The Creature Feature We Didn’t See Coming: It Follows
31 Days of Horror: It Follows
When it premiered at Cannes in 2014, news of subversive horror It Follows quickly spread. It’s a small indie film with a relatively unknown cast about the most well-visited horror trope, sex. If somebody read just the synopsis, It Follows sounds like a horror film that is anything but subversive. A creature stalks and kills young people and the only way to escape it is to pass it along to the next person through sex. Taken at face value, the underlying message is that sex is bad so don’t do it. However, director and writer David Robert Mitchell completely avoids that trope.
After the gruesome off-camera death of a young woman in the opening scene, the audience meets protagonist Jay (Maika Monroe). She’s young, beautiful, and very chill. Her sister (Lili Sepe) and friends (Keir Gilchrist and Olivia Luccardi) are interested in hearing about the new guy in her life. Without much exposition, and just some glances, it’s immediately clear that one of her friends, Paul (Gilchrist), has an unrequited crush on Kay. The next-door neighbor, Greg (Daniel Zovatto) also likes to give Jay longing looks from his driveway. Alas, she’s going on a date with Hugh (Jake Weary).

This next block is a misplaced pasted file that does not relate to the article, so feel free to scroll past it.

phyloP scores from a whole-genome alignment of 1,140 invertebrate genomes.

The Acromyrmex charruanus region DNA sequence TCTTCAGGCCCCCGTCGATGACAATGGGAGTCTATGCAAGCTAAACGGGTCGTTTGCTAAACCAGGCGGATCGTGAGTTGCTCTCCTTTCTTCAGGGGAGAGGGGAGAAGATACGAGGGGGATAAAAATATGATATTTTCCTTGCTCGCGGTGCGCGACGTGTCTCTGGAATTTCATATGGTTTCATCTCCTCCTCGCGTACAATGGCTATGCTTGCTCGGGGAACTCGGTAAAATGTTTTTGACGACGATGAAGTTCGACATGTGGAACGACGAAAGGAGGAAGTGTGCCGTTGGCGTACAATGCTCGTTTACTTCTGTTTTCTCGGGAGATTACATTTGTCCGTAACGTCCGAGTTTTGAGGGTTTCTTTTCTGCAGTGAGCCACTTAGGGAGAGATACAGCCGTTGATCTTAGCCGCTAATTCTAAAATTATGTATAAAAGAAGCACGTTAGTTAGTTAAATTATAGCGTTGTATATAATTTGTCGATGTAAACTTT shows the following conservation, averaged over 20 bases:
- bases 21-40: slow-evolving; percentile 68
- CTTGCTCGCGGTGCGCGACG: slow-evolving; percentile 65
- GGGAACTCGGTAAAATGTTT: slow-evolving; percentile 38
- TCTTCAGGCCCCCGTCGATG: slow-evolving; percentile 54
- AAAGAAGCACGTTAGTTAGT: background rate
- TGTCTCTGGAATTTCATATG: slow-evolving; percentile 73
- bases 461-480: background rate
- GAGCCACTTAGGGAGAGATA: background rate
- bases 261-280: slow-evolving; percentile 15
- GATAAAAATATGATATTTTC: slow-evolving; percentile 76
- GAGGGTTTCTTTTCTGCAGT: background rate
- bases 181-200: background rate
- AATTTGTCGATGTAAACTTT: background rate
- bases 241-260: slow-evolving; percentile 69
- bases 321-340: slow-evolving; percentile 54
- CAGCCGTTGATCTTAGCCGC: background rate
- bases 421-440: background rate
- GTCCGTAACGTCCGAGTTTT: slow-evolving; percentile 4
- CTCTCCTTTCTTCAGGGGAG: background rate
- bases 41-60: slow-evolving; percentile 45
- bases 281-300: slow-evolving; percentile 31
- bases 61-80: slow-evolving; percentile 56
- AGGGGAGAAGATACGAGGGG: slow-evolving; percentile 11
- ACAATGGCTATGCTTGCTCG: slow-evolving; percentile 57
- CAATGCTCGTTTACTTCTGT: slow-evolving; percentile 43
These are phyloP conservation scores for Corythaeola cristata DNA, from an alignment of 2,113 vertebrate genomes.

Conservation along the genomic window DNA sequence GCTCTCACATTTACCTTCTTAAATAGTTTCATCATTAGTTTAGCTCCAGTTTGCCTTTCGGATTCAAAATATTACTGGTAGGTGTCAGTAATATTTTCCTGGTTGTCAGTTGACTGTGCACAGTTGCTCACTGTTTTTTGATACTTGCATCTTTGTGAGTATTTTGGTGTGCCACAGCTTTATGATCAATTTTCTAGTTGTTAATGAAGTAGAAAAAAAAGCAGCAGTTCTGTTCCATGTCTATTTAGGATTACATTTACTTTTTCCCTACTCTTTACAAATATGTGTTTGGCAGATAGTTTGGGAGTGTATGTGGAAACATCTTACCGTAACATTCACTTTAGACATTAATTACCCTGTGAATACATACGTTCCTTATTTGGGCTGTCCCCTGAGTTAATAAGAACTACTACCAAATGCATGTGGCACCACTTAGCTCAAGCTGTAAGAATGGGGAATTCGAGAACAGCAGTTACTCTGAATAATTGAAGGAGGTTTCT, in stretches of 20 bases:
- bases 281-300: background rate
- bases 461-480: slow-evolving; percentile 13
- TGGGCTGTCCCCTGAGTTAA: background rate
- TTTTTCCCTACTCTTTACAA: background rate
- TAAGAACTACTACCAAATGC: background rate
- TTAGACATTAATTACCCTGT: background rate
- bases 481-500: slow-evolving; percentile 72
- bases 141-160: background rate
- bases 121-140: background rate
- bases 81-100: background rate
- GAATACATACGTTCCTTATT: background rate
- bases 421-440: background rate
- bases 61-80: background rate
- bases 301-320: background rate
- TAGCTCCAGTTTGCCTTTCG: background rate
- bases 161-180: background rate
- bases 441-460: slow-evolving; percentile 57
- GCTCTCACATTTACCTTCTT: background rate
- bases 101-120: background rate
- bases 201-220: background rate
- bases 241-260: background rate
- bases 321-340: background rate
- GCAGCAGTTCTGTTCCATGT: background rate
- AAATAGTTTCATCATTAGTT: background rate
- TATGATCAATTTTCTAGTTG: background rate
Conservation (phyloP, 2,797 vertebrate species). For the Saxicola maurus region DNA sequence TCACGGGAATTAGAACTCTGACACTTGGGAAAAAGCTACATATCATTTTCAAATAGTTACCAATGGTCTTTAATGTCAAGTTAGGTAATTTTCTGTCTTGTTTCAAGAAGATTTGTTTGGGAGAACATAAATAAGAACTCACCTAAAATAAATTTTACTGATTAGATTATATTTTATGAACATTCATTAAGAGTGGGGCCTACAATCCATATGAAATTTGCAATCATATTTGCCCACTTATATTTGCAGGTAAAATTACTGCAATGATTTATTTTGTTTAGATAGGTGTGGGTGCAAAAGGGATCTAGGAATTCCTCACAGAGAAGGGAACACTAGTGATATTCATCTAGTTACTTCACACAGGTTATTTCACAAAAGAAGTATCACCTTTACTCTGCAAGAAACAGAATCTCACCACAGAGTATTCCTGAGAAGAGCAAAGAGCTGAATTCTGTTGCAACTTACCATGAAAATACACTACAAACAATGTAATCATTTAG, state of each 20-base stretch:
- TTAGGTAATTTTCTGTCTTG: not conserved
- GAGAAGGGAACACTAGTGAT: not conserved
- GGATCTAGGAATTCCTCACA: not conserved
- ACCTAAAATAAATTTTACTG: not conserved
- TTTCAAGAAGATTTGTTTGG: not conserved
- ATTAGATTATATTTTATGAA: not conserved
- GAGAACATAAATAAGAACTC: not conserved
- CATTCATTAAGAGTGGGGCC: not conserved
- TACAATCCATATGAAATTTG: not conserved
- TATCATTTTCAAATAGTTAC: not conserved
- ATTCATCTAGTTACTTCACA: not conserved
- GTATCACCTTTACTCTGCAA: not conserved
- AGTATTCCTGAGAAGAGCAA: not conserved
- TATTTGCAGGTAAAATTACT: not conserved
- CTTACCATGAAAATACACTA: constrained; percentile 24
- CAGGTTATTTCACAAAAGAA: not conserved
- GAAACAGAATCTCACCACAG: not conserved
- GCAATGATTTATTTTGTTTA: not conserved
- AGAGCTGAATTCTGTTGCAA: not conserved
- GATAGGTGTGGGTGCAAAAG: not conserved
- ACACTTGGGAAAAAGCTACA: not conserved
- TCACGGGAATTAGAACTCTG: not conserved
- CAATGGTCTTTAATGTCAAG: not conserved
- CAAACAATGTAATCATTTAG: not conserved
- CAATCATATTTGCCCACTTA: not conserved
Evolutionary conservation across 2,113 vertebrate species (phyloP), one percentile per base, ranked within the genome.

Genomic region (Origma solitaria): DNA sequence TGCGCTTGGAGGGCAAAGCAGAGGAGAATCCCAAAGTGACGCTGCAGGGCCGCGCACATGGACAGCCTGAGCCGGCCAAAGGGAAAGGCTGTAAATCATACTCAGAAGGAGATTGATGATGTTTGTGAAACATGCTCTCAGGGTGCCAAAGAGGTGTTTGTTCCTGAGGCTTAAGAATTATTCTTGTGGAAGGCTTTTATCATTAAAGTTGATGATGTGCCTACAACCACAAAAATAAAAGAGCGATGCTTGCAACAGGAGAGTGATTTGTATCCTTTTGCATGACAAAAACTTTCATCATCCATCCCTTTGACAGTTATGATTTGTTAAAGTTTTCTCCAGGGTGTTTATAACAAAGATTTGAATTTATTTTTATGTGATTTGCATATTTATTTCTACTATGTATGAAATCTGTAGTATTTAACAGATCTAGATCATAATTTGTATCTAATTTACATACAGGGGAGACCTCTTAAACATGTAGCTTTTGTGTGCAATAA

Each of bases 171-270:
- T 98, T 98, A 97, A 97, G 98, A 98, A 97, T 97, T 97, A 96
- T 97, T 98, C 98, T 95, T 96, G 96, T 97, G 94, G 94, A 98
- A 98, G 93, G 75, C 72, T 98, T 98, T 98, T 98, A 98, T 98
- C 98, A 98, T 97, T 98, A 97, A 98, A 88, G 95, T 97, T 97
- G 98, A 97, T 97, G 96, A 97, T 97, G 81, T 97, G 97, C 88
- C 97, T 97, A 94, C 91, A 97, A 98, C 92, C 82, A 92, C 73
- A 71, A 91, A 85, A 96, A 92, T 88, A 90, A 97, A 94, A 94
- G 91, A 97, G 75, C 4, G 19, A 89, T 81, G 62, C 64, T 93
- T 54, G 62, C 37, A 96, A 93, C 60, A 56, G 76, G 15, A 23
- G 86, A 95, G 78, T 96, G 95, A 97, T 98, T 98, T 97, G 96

Jay and Hugh have a few innocuous dates. Then they have sex, and it ends with a drugged Jay tied to a wheelchair in a creepy abandoned building. Hugh explains to her that she’s cursed, shows her the creature now stalking her, and tells her she’s lucky he even explained all of this. Come on Jay – be thankful! Hugh literally dumps her in her underwear in front of her house and drives away. As the rest of the story unfolds, it becomes obvious it isn’t about promiscuity and traditional horror stories about what happens to the people, especially girls and women, who have sex.
It could be an allegory for the cycle of abuse and how people can pass on trauma. Maybe it’s about sexual assault. The viewer assumes that most of the people who pass along the curse probably do so just like Hugh. Is that a violation of consent in a way? That the person doesn’t know this is what they’re getting at the end of the interaction? It could be. It could also be a way of making sex boring, routine, just a regular part of life that everybody does. It’s the perfect way to pass along a curse. There is never any sex-shaming, slut-shaming, or correlation between a character’s value and whether they have sex. There isn’t even the banal routine virginity conversation at any point.
It’s also a worthy inclusion on peoples’ Spooky Season Movie Watchlist for the plot, the score, and the long, sweeping camera shots that effectively sustain the tension throughout the movie. It’s incredibly effective in the first half-hour when the audience can’t see the creature. It also puts the viewer in Jay’s shoes. They start to see the creature when she sees it. The best shot is a long take that circles a high school hallway. Viewers can see the creature slowly walking towards an unaware Jay. It is, for lack of a better word, spooky.